By Don Stacom
An independent investigator has determined that the fire department suffers from a fractured leadership team and perceptions of racism and favoritism that are worsened by the "racial insensitivity" of Chief Thomas Ronalter.
The monthslong review did not document racism in hiring or discipline, but concluded "it is not unreasonable that a minority firefighter could perceive the existence of racial bias."
The report by the DCB Law Group and the city's personnel office indicated widespread morale trouble at the department.
"There is a strong and compelling perception amongst the overall membership of the NBFD that the administrative leadership … is deficient and dysfunctional, mired by a lack of consistent affirmative communication, unfair treatment and favoritism," the report said.
Neither Ronalter nor fire union President Ed Preece could be reached for comment Wednesday.
Mayor Erin Stewart issued a statement saying "the perception of any unfairness or racial insensitivity is unacceptable." Stewart did not indicate what action she'll take, but promised improvements.
Ronald Perry Davis, a representative of the local NAACP, said the report shows a hostile work environment at the fire department. He called on Stewart to overhaul its leadership.
"It's in the mayor's ballpark — we hope she makes the right decision," he said. "We don't want any of this in our community."
The report came about after bias complaints from Daylon Hudson, a black firefighter, and the NAACP last spring. The NAACP said New Britain doesn't hire or promote enough minority or female firefighters and applies favoritism in its disciplinary decisions. Hudson complained that a display of portraits of past chiefs deliberately omitted the late Chief Mark Carr, who was black and led the department from 2004 to 2012.
The report sides with Hudson on that matter, saying Ronalter for several years kept Carr's portrait out of the display despite requests from Carr's widow, Nikki, and black firefighters. He did that "without reasonable excuse," the report says, suggesting it shows "at best a serious level of racial insensitivity by the chief."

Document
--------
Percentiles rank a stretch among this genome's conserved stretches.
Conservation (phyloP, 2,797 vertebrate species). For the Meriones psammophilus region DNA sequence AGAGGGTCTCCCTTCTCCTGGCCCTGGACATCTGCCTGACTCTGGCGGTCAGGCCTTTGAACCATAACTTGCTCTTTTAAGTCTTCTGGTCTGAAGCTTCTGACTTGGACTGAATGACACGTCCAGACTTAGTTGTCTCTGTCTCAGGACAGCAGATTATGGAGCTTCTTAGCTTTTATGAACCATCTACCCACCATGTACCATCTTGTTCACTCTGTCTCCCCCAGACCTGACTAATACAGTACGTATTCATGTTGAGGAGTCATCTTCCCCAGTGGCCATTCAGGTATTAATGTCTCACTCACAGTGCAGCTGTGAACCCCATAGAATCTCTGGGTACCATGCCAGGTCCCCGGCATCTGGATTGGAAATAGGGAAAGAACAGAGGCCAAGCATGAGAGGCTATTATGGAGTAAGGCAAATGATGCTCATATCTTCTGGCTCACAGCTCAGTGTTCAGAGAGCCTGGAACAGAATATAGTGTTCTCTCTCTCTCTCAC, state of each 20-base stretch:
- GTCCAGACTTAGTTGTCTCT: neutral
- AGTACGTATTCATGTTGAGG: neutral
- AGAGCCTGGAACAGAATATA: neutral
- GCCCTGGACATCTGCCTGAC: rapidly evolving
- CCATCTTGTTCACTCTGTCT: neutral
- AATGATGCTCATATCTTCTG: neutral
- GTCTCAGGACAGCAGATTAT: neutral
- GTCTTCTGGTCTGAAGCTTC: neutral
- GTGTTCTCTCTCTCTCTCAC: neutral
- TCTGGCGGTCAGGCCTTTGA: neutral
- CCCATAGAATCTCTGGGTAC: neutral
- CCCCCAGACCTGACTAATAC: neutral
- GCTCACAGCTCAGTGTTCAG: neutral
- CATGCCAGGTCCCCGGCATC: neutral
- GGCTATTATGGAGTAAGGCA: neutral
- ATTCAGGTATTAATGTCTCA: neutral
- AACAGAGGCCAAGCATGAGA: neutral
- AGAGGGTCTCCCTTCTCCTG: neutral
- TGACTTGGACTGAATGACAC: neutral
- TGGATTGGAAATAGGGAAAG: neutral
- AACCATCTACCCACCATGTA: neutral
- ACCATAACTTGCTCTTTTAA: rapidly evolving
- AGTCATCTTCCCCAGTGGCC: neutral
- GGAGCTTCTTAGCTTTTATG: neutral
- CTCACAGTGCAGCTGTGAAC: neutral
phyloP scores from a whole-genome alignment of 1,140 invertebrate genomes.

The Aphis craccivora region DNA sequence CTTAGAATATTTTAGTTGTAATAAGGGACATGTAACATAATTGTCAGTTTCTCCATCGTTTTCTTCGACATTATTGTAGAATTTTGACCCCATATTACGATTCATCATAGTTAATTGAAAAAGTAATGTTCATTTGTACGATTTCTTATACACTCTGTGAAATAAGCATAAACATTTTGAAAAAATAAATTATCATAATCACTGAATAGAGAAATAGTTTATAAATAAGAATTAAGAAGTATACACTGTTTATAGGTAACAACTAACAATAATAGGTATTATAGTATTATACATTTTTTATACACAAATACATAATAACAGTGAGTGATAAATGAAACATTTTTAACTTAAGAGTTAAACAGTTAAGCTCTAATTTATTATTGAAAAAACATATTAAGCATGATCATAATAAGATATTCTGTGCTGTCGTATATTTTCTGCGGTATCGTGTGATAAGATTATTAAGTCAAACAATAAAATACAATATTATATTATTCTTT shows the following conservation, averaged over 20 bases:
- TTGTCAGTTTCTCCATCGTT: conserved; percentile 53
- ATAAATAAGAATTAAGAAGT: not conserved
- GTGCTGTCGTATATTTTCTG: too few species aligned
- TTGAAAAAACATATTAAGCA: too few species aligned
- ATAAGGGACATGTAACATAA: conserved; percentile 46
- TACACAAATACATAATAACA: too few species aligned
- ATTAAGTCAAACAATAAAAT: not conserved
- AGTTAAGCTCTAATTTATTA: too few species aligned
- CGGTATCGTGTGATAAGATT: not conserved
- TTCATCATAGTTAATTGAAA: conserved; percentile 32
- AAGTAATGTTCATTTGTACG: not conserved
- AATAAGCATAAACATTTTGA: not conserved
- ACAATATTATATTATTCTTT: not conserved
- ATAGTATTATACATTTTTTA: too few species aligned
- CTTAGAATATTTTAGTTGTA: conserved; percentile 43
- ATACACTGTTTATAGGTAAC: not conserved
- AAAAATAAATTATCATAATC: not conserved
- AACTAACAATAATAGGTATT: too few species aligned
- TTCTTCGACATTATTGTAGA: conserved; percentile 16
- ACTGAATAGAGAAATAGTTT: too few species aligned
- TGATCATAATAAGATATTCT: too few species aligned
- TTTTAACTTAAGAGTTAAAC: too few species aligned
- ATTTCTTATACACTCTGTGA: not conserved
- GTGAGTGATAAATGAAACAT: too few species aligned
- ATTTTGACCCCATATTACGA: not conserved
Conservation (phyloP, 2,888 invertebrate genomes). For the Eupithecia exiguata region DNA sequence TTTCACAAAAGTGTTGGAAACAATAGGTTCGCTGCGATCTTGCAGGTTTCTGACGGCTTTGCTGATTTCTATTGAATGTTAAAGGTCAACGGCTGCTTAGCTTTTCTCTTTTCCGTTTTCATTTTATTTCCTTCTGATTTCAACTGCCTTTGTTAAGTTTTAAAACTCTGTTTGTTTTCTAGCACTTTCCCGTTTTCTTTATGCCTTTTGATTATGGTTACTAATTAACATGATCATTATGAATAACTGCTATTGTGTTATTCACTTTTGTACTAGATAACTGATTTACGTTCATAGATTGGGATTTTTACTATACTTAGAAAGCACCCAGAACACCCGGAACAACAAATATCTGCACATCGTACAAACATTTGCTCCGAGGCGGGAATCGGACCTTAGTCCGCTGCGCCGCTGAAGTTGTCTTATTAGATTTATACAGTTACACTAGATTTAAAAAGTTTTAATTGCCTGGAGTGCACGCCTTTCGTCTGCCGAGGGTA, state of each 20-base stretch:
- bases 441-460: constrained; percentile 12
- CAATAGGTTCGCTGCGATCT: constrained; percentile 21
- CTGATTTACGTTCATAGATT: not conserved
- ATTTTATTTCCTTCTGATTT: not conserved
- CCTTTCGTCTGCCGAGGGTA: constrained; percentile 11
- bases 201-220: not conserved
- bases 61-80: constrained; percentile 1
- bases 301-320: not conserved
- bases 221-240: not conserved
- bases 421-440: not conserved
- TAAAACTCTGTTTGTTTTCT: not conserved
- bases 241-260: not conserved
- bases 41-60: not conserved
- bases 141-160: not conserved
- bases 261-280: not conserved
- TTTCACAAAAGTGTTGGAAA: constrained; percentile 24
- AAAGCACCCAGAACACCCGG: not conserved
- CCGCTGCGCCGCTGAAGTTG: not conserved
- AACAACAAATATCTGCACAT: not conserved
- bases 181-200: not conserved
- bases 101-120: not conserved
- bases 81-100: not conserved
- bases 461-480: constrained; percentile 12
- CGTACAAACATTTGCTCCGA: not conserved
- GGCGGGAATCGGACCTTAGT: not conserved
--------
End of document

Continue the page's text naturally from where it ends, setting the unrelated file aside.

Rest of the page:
Ronalter told the review team that he'd made an error, but maintained it wasn't based on racism. Given the demands of running a roughly 130-member fire department, he didn't think the portrait matter was a priority, he said.
Stewart said she was appalled at the report's more wide-ranging management concerns.
"The report states that there are perceptions of the chief not having 'strong command presence or a vision of the path forward,' which has set up a 'toxic effect on the morale of the department,'" Stewart noted.
The review concluded there's a relatively widespread belief that Ronalter's administration treats some firefighters as friends while ignoring others. It punishes out-of-favor firefighters more harshly than others, several firefighters told the review team.
"There is no known strategic plan for the NBFD. Many believe that the chief is only selectively present or available to the rank-and-file, choosing to speak with certain people he likes and purposely avoiding or even recognizing or acknowledging anyone else," according to the report.
The report notes that some firefighters are fully satisfied with the department's operations and management; some told investigators that a small group is responsible for complaints and dissension.
During his tenure, Ronalter has been praised by some firefighters and residents for upgrading equipment and being accessible to the public. He is a 34-year veteran of the department and has been a fire service instructor at the Connecticut Fire Academy and an adjunct instructor with the National Fire Academy.
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